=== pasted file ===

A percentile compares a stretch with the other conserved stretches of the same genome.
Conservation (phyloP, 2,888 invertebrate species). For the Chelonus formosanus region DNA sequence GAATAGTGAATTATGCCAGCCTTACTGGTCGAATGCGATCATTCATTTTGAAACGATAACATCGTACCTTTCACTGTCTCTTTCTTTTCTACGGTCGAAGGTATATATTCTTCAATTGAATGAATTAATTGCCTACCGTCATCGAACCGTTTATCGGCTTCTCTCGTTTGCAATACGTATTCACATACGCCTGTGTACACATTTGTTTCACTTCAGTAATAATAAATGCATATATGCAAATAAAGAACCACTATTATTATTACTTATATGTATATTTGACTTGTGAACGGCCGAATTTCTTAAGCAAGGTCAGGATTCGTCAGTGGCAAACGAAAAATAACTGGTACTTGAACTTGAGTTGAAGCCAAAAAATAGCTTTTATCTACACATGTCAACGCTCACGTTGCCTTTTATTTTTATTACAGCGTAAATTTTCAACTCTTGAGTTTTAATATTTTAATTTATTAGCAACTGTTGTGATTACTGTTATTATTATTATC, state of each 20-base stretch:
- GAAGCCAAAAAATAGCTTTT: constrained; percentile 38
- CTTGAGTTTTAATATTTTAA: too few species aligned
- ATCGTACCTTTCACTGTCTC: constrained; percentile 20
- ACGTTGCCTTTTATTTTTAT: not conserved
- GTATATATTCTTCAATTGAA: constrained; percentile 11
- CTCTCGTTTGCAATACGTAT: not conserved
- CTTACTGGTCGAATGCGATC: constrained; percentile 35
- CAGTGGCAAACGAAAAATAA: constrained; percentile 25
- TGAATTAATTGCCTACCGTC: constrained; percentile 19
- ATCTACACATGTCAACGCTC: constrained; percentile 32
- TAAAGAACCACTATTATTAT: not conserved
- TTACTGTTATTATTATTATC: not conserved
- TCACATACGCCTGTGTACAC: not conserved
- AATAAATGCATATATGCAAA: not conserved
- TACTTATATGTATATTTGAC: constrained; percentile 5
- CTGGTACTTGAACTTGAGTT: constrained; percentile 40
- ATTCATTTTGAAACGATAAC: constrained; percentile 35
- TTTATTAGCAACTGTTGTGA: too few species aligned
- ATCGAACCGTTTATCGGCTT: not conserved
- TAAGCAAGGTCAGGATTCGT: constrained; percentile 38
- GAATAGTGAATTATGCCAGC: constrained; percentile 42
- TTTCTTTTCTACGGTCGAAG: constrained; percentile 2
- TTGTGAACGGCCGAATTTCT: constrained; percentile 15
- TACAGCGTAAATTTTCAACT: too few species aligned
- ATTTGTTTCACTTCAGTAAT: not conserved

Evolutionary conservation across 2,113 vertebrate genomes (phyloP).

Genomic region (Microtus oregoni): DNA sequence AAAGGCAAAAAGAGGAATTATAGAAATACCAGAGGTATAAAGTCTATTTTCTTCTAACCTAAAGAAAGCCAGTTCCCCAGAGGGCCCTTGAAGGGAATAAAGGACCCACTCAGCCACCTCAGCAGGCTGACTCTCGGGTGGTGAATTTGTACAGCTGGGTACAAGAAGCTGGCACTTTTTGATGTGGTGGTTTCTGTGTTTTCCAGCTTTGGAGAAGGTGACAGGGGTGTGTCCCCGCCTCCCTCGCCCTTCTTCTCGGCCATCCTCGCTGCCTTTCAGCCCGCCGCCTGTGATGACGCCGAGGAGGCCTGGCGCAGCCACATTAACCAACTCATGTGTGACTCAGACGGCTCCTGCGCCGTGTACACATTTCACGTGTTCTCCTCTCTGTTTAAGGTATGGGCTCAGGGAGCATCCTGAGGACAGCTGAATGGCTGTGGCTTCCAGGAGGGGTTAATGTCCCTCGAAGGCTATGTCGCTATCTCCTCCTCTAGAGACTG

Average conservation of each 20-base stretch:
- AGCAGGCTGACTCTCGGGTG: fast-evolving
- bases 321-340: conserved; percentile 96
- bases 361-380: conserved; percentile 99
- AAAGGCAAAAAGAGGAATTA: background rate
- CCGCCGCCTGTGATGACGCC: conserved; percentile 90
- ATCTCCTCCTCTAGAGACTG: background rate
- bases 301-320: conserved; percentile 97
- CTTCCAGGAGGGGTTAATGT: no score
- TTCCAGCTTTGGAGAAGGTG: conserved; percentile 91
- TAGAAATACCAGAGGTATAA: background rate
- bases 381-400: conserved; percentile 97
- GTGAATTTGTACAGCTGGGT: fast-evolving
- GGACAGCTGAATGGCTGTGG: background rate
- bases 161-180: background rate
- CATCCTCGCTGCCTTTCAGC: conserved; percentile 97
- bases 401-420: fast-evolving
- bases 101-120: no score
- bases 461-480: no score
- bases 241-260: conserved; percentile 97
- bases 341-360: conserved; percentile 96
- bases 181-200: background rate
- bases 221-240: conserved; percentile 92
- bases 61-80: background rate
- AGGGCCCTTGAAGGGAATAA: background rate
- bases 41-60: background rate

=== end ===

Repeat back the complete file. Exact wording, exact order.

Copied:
A percentile compares a stretch with the other conserved stretches of the same genome.
Conservation (phyloP, 2,888 invertebrate species). For the Chelonus formosanus region DNA sequence GAATAGTGAATTATGCCAGCCTTACTGGTCGAATGCGATCATTCATTTTGAAACGATAACATCGTACCTTTCACTGTCTCTTTCTTTTCTACGGTCGAAGGTATATATTCTTCAATTGAATGAATTAATTGCCTACCGTCATCGAACCGTTTATCGGCTTCTCTCGTTTGCAATACGTATTCACATACGCCTGTGTACACATTTGTTTCACTTCAGTAATAATAAATGCATATATGCAAATAAAGAACCACTATTATTATTACTTATATGTATATTTGACTTGTGAACGGCCGAATTTCTTAAGCAAGGTCAGGATTCGTCAGTGGCAAACGAAAAATAACTGGTACTTGAACTTGAGTTGAAGCCAAAAAATAGCTTTTATCTACACATGTCAACGCTCACGTTGCCTTTTATTTTTATTACAGCGTAAATTTTCAACTCTTGAGTTTTAATATTTTAATTTATTAGCAACTGTTGTGATTACTGTTATTATTATTATC, state of each 20-base stretch:
- GAAGCCAAAAAATAGCTTTT: constrained; percentile 38
- CTTGAGTTTTAATATTTTAA: too few species aligned
- ATCGTACCTTTCACTGTCTC: constrained; percentile 20
- ACGTTGCCTTTTATTTTTAT: not conserved
- GTATATATTCTTCAATTGAA: constrained; percentile 11
- CTCTCGTTTGCAATACGTAT: not conserved
- CTTACTGGTCGAATGCGATC: constrained; percentile 35
- CAGTGGCAAACGAAAAATAA: constrained; percentile 25
- TGAATTAATTGCCTACCGTC: constrained; percentile 19
- ATCTACACATGTCAACGCTC: constrained; percentile 32
- TAAAGAACCACTATTATTAT: not conserved
- TTACTGTTATTATTATTATC: not conserved
- TCACATACGCCTGTGTACAC: not conserved
- AATAAATGCATATATGCAAA: not conserved
- TACTTATATGTATATTTGAC: constrained; percentile 5
- CTGGTACTTGAACTTGAGTT: constrained; percentile 40
- ATTCATTTTGAAACGATAAC: constrained; percentile 35
- TTTATTAGCAACTGTTGTGA: too few species aligned
- ATCGAACCGTTTATCGGCTT: not conserved
- TAAGCAAGGTCAGGATTCGT: constrained; percentile 38
- GAATAGTGAATTATGCCAGC: constrained; percentile 42
- TTTCTTTTCTACGGTCGAAG: constrained; percentile 2
- TTGTGAACGGCCGAATTTCT: constrained; percentile 15
- TACAGCGTAAATTTTCAACT: too few species aligned
- ATTTGTTTCACTTCAGTAAT: not conserved

Evolutionary conservation across 2,113 vertebrate genomes (phyloP).

Genomic region (Microtus oregoni): DNA sequence AAAGGCAAAAAGAGGAATTATAGAAATACCAGAGGTATAAAGTCTATTTTCTTCTAACCTAAAGAAAGCCAGTTCCCCAGAGGGCCCTTGAAGGGAATAAAGGACCCACTCAGCCACCTCAGCAGGCTGACTCTCGGGTGGTGAATTTGTACAGCTGGGTACAAGAAGCTGGCACTTTTTGATGTGGTGGTTTCTGTGTTTTCCAGCTTTGGAGAAGGTGACAGGGGTGTGTCCCCGCCTCCCTCGCCCTTCTTCTCGGCCATCCTCGCTGCCTTTCAGCCCGCCGCCTGTGATGACGCCGAGGAGGCCTGGCGCAGCCACATTAACCAACTCATGTGTGACTCAGACGGCTCCTGCGCCGTGTACACATTTCACGTGTTCTCCTCTCTGTTTAAGGTATGGGCTCAGGGAGCATCCTGAGGACAGCTGAATGGCTGTGGCTTCCAGGAGGGGTTAATGTCCCTCGAAGGCTATGTCGCTATCTCCTCCTCTAGAGACTG

Average conservation of each 20-base stretch:
- AGCAGGCTGACTCTCGGGTG: fast-evolving
- bases 321-340: conserved; percentile 96
- bases 361-380: conserved; percentile 99
- AAAGGCAAAAAGAGGAATTA: background rate
- CCGCCGCCTGTGATGACGCC: conserved; percentile 90
- ATCTCCTCCTCTAGAGACTG: background rate
- bases 301-320: conserved; percentile 97
- CTTCCAGGAGGGGTTAATGT: no score
- TTCCAGCTTTGGAGAAGGTG: conserved; percentile 91
- TAGAAATACCAGAGGTATAA: background rate
- bases 381-400: conserved; percentile 97
- GTGAATTTGTACAGCTGGGT: fast-evolving
- GGACAGCTGAATGGCTGTGG: background rate
- bases 161-180: background rate
- CATCCTCGCTGCCTTTCAGC: conserved; percentile 97
- bases 401-420: fast-evolving
- bases 101-120: no score
- bases 461-480: no score
- bases 241-260: conserved; percentile 97
- bases 341-360: conserved; percentile 96
- bases 181-200: background rate
- bases 221-240: conserved; percentile 92
- bases 61-80: background rate
- AGGGCCCTTGAAGGGAATAA: background rate
- bases 41-60: background rate